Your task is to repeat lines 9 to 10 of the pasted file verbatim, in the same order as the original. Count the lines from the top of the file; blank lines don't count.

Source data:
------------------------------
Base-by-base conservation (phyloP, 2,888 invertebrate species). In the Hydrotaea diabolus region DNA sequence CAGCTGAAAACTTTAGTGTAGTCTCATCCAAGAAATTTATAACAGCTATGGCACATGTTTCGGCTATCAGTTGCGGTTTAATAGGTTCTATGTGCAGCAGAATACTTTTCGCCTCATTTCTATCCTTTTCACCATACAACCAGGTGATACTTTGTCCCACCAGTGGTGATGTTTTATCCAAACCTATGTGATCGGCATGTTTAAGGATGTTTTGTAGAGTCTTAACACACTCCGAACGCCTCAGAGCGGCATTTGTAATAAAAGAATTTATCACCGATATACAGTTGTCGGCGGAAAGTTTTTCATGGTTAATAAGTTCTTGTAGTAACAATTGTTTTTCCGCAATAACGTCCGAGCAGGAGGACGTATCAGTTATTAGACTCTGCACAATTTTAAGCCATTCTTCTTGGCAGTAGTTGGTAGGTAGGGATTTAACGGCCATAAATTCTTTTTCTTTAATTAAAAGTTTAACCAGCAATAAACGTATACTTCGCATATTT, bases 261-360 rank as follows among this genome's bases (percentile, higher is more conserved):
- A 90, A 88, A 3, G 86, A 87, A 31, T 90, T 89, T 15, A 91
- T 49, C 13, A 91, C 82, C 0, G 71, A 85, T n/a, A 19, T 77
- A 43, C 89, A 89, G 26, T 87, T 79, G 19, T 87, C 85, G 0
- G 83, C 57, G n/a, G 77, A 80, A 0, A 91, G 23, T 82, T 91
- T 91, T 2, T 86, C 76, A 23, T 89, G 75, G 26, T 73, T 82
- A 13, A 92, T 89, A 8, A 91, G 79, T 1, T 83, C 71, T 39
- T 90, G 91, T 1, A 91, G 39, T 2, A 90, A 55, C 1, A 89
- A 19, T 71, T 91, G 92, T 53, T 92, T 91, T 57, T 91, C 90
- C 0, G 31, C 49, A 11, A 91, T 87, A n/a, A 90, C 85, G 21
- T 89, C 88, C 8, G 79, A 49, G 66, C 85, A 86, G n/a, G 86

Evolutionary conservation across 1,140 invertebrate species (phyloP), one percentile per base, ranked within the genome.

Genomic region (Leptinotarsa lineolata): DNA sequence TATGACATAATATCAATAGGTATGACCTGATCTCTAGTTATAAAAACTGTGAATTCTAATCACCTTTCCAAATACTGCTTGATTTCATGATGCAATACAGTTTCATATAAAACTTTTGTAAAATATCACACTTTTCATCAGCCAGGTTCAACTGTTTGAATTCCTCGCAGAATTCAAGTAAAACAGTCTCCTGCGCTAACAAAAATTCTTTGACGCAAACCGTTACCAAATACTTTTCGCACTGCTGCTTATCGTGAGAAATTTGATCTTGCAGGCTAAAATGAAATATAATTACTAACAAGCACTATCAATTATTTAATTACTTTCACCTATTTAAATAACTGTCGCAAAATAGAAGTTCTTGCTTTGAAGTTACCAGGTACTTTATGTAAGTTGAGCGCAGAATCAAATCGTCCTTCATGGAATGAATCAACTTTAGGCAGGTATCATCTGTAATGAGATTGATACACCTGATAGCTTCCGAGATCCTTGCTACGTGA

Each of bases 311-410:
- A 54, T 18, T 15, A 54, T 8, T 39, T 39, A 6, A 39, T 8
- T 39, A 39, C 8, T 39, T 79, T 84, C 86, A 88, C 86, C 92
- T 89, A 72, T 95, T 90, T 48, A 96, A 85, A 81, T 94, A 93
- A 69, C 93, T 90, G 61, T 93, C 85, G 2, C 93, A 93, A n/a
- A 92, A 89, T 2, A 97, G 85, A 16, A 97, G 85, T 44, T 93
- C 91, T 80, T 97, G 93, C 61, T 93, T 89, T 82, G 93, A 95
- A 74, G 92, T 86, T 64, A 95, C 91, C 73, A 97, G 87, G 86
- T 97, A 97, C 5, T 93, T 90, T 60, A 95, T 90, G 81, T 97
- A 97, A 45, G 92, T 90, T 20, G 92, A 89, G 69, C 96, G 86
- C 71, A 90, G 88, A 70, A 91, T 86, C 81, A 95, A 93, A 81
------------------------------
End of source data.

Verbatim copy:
- A 19, T 71, T 91, G 92, T 53, T 92, T 91, T 57, T 91, C 90
- C 0, G 31, C 49, A 11, A 91, T 87, A n/a, A 90, C 85, G 21